Included among these donated Gehrig items, which help share Gehrig’s life on and off the field, his locker from Yankee Stadium; a mitt used circa 1932; the bat used during the 1937 All-Star Game to hit a home run off of Dizzy Dean; a trophy presented as a farewell gift to Gehrig on July 4, 1939 at Yankee Stadium from his Yankee teammates; a road jersey belonging to Gehrig from his final season in 1939; a bracelet Gehrig had made for his wife from gemstones from his awards; Gehrig scrapbooks compiled by his wife as well as the movie prop versions of these scrapbooks from “The Pride of the Yankees” film; and the official letter diagnosing Gehrig’s disease from the Mayo Clinic.

Arguably the most cherished item he was given on Lou Gehrig Appreciation Day, July 4, 1939, was this trophy from his teammates. On one side of the trophy were the names of all his current teammates; the other side a poem written by New York Times sports columnist John Kieran. According to Kieran, one day Gehrig pointed to the trophy from his teammates and said, “You know, some time when I get – well, sometimes I have that handed to me – and I read it – and I believe it – and I feel pretty good.”

The Hall of Fame also displays the Lou Gehrig Memorial Award plaque, which recognizes each of the annual winners of this prestigious award, created in 1955 and presented annually by the Phi Delta Theta International Fraternity to the big league player who best exemplifies the spirt and character of Gehrig, both on and off the field.

Through the Hall of Fame’s educational efforts, lessons of Gehrig’s character continue to influence young baseball fans. “Character Education: The Iron Horse” is one of 16 educational curriculum modules available for free on the Hall of Fame’s website and delivered to students both here in Cooperstown and across the country virtually.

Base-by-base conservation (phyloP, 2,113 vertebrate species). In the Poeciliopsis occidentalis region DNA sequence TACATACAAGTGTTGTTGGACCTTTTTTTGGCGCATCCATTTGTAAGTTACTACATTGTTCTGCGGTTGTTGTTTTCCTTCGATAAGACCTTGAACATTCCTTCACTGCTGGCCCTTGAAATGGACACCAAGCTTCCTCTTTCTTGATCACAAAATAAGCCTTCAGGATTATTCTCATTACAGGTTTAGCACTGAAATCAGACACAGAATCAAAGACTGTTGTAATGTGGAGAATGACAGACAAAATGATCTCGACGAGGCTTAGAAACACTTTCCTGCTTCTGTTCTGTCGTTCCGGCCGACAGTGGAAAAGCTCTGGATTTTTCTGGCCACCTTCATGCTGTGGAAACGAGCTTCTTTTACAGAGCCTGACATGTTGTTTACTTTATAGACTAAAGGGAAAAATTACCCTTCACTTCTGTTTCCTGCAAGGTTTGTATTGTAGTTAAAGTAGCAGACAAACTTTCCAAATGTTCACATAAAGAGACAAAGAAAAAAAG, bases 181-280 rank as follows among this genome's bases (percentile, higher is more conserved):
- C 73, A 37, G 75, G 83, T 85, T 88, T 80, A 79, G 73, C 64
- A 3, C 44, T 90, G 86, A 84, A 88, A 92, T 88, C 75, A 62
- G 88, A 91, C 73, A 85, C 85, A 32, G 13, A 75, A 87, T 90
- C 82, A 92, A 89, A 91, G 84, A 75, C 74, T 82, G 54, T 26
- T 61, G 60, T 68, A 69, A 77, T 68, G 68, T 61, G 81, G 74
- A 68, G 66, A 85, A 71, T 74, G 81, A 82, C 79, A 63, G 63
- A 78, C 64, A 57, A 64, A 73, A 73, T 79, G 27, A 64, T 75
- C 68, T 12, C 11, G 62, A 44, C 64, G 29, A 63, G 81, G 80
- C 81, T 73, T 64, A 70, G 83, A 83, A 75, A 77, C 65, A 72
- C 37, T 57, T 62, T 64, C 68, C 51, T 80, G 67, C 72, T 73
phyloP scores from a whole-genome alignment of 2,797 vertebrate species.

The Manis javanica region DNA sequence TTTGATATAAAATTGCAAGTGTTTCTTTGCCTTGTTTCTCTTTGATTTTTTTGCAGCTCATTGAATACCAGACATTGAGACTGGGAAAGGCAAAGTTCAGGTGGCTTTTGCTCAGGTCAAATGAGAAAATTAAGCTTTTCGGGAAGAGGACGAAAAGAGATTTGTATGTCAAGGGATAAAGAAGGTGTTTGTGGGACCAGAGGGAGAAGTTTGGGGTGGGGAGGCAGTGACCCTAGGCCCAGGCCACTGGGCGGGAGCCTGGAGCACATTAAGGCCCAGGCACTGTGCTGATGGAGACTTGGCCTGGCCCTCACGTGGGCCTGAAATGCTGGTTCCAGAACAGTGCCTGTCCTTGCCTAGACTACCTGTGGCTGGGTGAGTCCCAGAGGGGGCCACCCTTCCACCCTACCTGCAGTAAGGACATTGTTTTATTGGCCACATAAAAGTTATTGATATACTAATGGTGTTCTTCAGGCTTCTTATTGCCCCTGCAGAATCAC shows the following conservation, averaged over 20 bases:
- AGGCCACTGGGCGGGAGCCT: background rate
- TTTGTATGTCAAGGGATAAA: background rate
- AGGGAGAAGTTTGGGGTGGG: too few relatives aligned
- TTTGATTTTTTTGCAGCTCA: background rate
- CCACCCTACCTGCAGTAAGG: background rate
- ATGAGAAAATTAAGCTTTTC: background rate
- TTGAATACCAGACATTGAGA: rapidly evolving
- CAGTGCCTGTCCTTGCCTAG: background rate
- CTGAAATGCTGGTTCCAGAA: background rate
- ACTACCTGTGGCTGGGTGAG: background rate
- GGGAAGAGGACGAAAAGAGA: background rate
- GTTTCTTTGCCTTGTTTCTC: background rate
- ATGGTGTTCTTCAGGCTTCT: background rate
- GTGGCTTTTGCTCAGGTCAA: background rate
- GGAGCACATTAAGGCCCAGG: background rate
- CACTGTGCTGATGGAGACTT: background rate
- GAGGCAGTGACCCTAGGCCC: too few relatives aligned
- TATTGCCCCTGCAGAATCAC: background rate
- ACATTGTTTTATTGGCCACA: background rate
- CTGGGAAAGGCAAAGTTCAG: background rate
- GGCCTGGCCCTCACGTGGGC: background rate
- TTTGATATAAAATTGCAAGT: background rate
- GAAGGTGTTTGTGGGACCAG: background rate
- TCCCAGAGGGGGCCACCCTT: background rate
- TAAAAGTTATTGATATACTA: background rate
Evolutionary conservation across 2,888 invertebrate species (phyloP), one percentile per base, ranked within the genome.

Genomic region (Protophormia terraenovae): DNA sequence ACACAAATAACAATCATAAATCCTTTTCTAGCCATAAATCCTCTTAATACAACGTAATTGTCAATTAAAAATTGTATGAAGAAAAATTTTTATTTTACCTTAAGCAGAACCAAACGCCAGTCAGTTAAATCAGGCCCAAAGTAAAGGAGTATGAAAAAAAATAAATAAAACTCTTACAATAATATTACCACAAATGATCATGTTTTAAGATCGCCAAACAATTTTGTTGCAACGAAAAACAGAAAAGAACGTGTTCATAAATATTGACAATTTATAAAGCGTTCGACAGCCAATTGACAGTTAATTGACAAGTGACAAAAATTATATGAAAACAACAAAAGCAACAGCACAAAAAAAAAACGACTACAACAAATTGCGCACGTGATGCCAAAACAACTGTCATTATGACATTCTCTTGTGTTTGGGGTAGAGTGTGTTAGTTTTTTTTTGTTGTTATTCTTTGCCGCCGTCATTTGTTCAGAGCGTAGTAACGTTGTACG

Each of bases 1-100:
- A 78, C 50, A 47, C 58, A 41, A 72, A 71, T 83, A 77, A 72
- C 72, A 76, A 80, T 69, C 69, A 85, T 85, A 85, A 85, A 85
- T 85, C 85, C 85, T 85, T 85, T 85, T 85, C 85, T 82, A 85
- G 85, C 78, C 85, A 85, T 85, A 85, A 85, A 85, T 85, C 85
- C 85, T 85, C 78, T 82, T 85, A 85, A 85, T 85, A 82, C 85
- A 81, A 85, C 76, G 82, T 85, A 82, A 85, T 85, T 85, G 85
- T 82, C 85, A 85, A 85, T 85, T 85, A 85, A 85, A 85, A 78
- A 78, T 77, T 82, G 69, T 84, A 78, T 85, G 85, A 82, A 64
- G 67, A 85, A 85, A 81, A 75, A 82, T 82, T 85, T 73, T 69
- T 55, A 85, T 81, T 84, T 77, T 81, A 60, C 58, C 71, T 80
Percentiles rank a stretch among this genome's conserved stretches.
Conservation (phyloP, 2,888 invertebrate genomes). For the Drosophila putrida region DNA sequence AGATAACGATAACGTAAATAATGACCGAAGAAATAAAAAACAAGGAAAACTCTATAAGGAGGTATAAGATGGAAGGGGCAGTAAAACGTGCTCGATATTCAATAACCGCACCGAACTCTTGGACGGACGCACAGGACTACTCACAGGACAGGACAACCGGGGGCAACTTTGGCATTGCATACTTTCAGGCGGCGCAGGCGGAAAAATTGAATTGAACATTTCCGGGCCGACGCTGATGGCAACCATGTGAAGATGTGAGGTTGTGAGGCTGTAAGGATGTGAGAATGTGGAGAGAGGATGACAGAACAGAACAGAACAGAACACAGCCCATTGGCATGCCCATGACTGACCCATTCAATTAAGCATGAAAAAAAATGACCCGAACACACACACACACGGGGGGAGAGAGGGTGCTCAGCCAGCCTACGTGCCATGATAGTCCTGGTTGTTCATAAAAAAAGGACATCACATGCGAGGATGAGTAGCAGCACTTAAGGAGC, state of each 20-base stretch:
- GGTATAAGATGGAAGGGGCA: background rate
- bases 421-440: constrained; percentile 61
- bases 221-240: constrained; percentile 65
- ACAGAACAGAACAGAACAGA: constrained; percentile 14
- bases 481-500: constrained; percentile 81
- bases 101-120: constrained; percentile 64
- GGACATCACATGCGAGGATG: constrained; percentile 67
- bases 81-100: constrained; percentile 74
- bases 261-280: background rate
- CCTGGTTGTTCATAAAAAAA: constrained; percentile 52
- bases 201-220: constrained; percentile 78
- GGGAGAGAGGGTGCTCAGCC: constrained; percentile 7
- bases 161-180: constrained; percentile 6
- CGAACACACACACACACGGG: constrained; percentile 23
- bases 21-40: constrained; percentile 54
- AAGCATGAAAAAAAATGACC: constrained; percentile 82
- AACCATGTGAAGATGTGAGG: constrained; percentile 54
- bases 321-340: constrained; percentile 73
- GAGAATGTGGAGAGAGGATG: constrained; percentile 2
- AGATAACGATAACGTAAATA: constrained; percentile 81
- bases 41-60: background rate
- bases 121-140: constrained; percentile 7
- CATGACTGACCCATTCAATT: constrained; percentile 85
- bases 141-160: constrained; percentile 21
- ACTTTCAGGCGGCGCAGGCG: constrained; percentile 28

Jonathan Eig, author of the 2005 bestseller Luckiest Man: The Life and Death of Lou Gehrig, may have explained Gehrig’s greatness the best.

“The entire 1938 season, you could make a case, was the most remarkable of all Gehrig’s challenges he had to overcome because he’s basically playing much, if not all, of the season with the symptoms of ALS,” Eig said. “I think it’s a type of courage to persevere and to keep yourself going and to never give up. Certainly when he’s facing symptoms of ALS he doesn’t know it yet. He’s clearly a sick man, a dying man, and he’s playing on.

“That’s some of the greatest courage that we’ve ever seen on a baseball field, in my opinion. I think it’s right up there with what Jackie Robinson did.”


Bill Francis is the senior research and writing specialist at the National Baseball Hall of Fame and Museum

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Part of the BASEBALL HISTORY series